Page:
15 June 2022 | Story Leonie Bolleurs | Photo Leonie Bolleurs
from the left: Dieter Schwab and Alex Reither from Sky-Skan, and Prof Matie Hoffman, Barry Crous (Instrumentation), and Pat van Heerden (Department of Physics) from the UFS
During the installation of the new computer and projector equipment at the Naval Hill Planetarium, were from the left: Dieter Schwab and Alex Reither from Sky-Skan, and Prof Matie Hoffman, Barry Crous (Instrumentation), and Pat van Heerden (Department of Physics) from the UFS.

The Naval Hill Planetarium at the Centre for Earth and Space on Naval Hill was inaugurated on 1 November 2013. It was the first digital planetarium in Africa south of the Sahara. 

The Department of Physics at the University of the Free State (UFS) is responsible for the Naval Hill Planetarium (formerly the Lamont-Hussey Observatory). The department uses the planetarium to educate and inform citizens about the natural sciences. The planetarium, together with the Boyden Observatory, is also important for the display and communication of South Africa’s astronomical heritage.

The planetarium system was recently upgraded in a project that cost R6 million. According to Prof Matie Hoffman from the Department of Physics, it was time to upgrade the computers and graphic cards, and to replace the lamp projectors with laser projectors.

Funding for the state-of-the-art equipment came from the Faculty of Natural and Agricultural Sciences and the Information and Communication Technology Services (ICT Services) at the university. Businesses in Bloemfontein – First Technology and Raubex Construction – also contributed to the project. 

Presenting programmes more often

Planetarium specialists Dieter Schwab and Alex Reither from Sky-Skan Europe, based in Germany, installed the new equipment over a period of two weeks.

Prof Hoffman says the new equipment will enhance the experience of people visiting the planetarium for a close encounter with the wonders of the universe to deepen their appreciation of science and astronomy.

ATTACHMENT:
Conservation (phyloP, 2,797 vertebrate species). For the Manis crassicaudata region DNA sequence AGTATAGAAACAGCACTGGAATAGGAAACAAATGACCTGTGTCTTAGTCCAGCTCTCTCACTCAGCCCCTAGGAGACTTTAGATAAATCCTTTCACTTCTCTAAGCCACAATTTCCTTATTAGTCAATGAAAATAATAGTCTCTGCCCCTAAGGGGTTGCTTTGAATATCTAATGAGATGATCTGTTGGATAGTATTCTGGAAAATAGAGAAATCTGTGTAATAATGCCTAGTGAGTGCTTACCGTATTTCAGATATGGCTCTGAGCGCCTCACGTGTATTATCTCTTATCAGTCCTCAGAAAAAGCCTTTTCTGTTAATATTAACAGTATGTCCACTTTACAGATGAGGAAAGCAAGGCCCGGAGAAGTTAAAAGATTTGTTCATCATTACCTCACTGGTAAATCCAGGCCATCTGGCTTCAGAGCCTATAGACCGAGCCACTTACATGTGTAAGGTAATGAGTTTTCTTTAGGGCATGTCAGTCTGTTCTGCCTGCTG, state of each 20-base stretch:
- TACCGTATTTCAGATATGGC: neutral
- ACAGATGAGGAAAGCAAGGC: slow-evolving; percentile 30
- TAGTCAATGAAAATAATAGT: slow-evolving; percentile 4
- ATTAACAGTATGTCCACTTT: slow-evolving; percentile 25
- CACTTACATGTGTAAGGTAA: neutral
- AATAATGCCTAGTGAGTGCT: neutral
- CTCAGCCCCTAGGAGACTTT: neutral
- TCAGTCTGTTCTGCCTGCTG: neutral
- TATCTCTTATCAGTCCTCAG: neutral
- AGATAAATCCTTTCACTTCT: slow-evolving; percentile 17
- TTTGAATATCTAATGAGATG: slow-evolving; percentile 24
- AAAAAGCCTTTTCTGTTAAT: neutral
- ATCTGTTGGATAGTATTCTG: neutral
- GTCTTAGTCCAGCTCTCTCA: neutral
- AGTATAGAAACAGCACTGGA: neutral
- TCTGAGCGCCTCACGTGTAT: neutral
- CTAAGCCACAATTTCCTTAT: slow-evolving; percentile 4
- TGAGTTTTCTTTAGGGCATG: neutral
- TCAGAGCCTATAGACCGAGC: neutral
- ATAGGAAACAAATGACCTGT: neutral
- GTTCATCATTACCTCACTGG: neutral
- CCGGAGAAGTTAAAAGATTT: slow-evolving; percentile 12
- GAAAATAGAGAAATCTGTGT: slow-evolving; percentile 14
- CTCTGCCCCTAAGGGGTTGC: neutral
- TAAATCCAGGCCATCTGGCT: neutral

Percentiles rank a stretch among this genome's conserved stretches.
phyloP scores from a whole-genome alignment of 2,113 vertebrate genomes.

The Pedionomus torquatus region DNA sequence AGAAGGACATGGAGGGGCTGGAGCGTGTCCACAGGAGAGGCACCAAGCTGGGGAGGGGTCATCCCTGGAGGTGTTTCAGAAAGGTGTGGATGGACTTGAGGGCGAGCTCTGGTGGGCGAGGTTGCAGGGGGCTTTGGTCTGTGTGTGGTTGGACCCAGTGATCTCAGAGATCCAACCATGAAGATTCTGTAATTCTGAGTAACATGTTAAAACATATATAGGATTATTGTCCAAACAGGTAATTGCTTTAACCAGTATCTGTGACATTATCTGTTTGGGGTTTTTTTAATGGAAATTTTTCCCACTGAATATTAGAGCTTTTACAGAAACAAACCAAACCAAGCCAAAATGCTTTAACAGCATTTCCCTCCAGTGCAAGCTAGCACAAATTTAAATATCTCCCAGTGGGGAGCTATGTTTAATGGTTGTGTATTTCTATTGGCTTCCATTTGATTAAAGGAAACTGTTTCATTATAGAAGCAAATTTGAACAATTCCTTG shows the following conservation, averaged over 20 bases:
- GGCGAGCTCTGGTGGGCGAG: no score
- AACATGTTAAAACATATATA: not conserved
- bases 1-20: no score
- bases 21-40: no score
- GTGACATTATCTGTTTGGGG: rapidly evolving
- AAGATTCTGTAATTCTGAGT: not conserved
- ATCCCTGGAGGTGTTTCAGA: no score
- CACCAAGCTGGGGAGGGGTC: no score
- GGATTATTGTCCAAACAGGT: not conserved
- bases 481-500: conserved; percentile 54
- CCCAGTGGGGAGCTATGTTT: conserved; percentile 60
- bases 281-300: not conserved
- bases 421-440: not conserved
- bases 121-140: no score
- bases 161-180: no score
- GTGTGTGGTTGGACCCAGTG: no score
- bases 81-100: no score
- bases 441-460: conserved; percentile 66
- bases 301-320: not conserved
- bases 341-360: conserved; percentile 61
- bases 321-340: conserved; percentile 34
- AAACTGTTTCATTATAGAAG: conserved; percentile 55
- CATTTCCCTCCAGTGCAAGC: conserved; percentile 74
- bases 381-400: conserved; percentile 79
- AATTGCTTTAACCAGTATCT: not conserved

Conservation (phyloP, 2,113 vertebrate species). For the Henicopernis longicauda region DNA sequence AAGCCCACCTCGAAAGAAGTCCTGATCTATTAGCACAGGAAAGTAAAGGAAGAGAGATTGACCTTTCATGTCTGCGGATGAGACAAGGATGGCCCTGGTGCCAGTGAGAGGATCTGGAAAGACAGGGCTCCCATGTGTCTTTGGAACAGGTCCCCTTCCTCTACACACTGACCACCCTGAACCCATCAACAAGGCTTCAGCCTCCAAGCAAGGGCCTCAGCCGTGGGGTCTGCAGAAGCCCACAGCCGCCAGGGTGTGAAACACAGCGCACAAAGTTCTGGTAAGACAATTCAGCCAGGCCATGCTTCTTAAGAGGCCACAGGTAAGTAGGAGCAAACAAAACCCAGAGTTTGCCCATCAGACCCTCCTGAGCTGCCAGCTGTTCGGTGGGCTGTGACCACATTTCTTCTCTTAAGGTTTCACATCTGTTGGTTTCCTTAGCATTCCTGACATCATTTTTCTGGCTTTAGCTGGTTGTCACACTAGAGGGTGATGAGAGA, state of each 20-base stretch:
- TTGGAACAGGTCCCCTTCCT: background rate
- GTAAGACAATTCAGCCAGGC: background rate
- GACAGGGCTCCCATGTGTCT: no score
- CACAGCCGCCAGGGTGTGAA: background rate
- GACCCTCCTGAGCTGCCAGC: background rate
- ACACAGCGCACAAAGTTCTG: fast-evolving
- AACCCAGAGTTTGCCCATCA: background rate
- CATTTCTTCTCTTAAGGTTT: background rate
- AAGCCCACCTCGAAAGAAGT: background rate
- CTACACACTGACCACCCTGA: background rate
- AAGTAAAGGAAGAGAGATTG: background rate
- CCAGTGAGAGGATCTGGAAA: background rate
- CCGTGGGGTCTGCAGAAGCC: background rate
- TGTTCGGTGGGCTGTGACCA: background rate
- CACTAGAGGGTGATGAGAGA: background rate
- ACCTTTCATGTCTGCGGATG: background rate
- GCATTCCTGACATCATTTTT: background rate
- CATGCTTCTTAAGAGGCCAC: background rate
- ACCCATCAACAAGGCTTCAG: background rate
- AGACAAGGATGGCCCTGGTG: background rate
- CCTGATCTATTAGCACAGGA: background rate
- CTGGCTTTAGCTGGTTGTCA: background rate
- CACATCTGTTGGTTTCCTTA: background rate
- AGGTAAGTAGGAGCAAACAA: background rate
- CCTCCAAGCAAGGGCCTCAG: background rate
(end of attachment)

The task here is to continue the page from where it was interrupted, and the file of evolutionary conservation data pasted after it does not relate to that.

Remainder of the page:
“Besides a clearer image with better colour, the new projectors will also be more economical to operate. This means we will be able to offer programmes at the planetarium more often,” he says. 

The upgrades also include new software. Prof Hoffman explains that the software will enable more sophisticated presentations and open the door to the use of the planetarium for higher level visualisation of scientific data where any large data sets with many variables are involved, such as climate science, astrophysics, and cosmology. 

Offering an incredible experience

After completion of the installation, a period of two weeks will be spent on training to master the use of the new equipment and the software. The public can expect the first show with the new equipment at the end of June. 

“I am most looking forward to the planetarium creating an incredible experience – better than in the past – for the public and increasing everyone's admiration and understanding of the universe. I also believe the planetarium is an excellent facility to improve students' skills in science communication, and it provides these students the opportunity to share their knowledge with the public,” concludes Prof Hoffman. 

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